When it comes to establishing an online presence, startups must navigate various legal considerations to ensure compliance while maximizing their digital marketing efforts:

  • Website Compliance: As per the Information Technology (IT) Act, 2000, and the rules thereunder, websites need to display a privacy policy, terms of use, and, if applicable, a disclaimer. This is particularly important as websites are a key component of a startup’s online presence, serving as the digital storefront.
  • Data Protection and Privacy: With the increasing emphasis on data protection globally and startups need to be vigilant about how they collect, use, and store consumer data, ensuring transparency and security. Compliance with the Digital Personal Data Protection Act, 2023 is also imperative.
  • Advertising Standards: The Advertising Standards Council of India (ASCI) has guidelines that digital marketing efforts need to adhere to, ensuring that advertisements are not misleading, harmful, or offensive. Compliance with these guidelines is essential to maintain brand integrity and avoid legal pitfalls.
  • Intellectual Property in Content Marketing: Startups must ensure that their content marketing efforts do not infringe on others’ intellectual property rights. This includes using images, text, or videos that are either original, licensed, or fall under fair use provisions.

Scaling for Success: Growth Strategies and Team Building

Startups and businesses in India aim for rapid scaling must adhere to the Companies Act, 2013, which lays down the foundation for corporate governance, board management, and shareholder rights. As businesses scale, compliance with the Act becomes increasingly complex, requiring a structured approach to corporate governance to avoid legal pitfalls.

The Indian Contract Act, 1872, is pivotal when forging new partnerships, vendor agreements, and customer contracts. A clear understanding of contract law ensures that growth strategies are built on legally sound agreements, minimizing disputes, and fostering long-term relationships.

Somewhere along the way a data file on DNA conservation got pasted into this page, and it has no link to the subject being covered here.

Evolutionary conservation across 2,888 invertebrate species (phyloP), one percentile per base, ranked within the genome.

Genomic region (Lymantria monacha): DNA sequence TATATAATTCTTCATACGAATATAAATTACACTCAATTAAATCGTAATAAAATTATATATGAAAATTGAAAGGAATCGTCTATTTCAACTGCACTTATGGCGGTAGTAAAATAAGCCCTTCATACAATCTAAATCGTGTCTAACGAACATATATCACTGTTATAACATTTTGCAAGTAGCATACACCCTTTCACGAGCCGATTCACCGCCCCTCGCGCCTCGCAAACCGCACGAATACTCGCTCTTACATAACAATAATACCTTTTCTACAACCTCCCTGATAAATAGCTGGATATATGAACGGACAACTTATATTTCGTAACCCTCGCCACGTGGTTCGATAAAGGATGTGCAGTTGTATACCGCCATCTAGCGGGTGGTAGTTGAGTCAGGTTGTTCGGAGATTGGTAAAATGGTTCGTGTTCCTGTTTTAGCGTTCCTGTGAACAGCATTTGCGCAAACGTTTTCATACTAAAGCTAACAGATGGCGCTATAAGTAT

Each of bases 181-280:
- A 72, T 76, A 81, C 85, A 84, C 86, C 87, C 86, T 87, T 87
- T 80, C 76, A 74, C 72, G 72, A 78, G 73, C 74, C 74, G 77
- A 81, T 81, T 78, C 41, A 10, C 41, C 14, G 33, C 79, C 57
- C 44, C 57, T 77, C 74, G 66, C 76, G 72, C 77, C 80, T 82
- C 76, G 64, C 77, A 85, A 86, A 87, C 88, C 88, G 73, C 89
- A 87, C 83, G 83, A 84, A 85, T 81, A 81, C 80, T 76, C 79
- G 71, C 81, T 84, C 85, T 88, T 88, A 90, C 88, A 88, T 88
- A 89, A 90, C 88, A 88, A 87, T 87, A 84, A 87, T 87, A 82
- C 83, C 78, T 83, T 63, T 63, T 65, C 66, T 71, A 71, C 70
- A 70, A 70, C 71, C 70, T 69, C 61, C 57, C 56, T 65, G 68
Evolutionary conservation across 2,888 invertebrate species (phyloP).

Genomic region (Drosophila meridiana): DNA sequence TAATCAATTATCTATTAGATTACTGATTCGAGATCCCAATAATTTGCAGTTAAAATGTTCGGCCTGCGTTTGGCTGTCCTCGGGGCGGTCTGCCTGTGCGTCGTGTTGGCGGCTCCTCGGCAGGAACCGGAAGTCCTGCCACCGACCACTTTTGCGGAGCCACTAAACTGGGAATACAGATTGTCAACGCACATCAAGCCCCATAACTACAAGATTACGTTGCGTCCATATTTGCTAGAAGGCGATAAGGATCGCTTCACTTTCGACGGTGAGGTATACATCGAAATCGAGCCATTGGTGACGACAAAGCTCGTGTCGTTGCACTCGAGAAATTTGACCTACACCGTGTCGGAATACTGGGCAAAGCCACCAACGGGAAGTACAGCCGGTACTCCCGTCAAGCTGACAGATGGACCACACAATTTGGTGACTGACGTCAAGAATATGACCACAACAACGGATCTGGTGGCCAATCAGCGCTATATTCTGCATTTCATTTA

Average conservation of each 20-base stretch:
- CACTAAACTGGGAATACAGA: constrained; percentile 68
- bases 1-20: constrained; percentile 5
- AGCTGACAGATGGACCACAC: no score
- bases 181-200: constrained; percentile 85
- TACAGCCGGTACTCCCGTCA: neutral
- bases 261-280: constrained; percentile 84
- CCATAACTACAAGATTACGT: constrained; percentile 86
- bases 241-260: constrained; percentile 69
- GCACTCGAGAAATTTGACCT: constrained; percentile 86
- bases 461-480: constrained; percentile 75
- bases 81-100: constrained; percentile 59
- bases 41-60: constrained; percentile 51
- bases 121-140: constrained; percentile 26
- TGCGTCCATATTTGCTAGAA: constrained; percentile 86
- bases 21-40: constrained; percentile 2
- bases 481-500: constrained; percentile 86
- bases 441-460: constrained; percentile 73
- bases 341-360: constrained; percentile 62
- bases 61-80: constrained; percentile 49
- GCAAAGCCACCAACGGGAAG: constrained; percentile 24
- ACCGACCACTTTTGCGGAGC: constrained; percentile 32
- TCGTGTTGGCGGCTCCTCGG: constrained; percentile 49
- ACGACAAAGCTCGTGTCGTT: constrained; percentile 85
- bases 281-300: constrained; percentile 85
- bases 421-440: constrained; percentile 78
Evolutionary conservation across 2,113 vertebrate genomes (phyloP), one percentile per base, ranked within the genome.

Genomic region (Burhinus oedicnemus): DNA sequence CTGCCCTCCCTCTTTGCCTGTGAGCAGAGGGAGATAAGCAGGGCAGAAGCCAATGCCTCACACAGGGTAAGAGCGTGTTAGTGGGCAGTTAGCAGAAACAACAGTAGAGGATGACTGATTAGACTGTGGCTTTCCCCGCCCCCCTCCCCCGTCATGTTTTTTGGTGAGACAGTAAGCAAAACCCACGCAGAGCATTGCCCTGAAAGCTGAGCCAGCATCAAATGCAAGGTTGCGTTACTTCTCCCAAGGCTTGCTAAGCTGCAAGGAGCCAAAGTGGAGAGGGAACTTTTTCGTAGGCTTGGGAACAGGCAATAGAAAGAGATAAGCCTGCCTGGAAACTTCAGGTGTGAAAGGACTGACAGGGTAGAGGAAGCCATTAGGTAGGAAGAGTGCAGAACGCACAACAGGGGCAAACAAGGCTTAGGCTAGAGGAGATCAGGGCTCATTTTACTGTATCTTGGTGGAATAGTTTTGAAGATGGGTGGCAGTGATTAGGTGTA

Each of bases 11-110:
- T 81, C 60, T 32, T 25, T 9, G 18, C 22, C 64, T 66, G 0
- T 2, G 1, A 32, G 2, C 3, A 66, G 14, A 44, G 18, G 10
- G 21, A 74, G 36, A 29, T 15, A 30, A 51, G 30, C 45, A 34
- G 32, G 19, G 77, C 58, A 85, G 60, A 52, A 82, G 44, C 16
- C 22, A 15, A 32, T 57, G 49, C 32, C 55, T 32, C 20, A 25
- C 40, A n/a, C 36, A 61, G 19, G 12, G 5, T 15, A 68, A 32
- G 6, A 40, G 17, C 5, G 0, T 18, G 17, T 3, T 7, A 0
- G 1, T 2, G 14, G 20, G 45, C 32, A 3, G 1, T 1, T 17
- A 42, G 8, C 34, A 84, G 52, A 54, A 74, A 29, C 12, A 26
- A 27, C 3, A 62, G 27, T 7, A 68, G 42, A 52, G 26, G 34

Cultivating a Winning Team: Recruitment, Culture, and Leadership

As startups scale, they must adhere to labour laws and regulations, including the Indian Labour Act and the Shops and Establishments Act. These laws govern employee rights, working conditions, and dispute resolution, making it imperative for growing businesses to foster a legally compliant HR framework.

Building a positive corporate culture and leadership within the legal boundaries of anti-discrimination laws, such as the Prevention of Sexual Harassment (POSH) Act, 2013, is vital. A legally sound HR policy not only protects the company from potential lawsuits but also contributes to a healthy, inclusive, and productive work environment.

Recent Example of a Startup Scaling Up in India

One notable example of a startup that has successfully scaled up is Zerodha. As India’s largest stockbroker, Zerodha has mastered the art of growth hacking through innovative financial solutions and educational initiatives, all while adhering to the stringent regulations set forth by the Securities and Exchange Board of India (SEBI). Zerodha’s growth is a testament to the fact that legal compliance and innovative growth strategies can go hand in hand, leading to sustainable and ethical business expansion.

Concluding Remarks on Starting Your Startup Journey

Ensuring compliance with business registration, GST, obtaining necessary licenses, protecting IP rights, and adhering to labour and environmental laws lays a solid foundation for a startup’s journey.

The startup ecosystem in India offers a fertile ground for innovation and entrepreneurship, backed by a robust legal framework designed to facilitate growth while ensuring regulatory compliance. By diligently adhering to the legal requisites, startups can mitigate risks and focus on scaling their business. Seeking expert legal counsel from corporate lawyers and leveraging government initiatives like Startup India can provide startups with the necessary guidance and support to navigate the legal landscape, thereby laying a strong foundation for a successful entrepreneurial venture in the dynamic Indian market.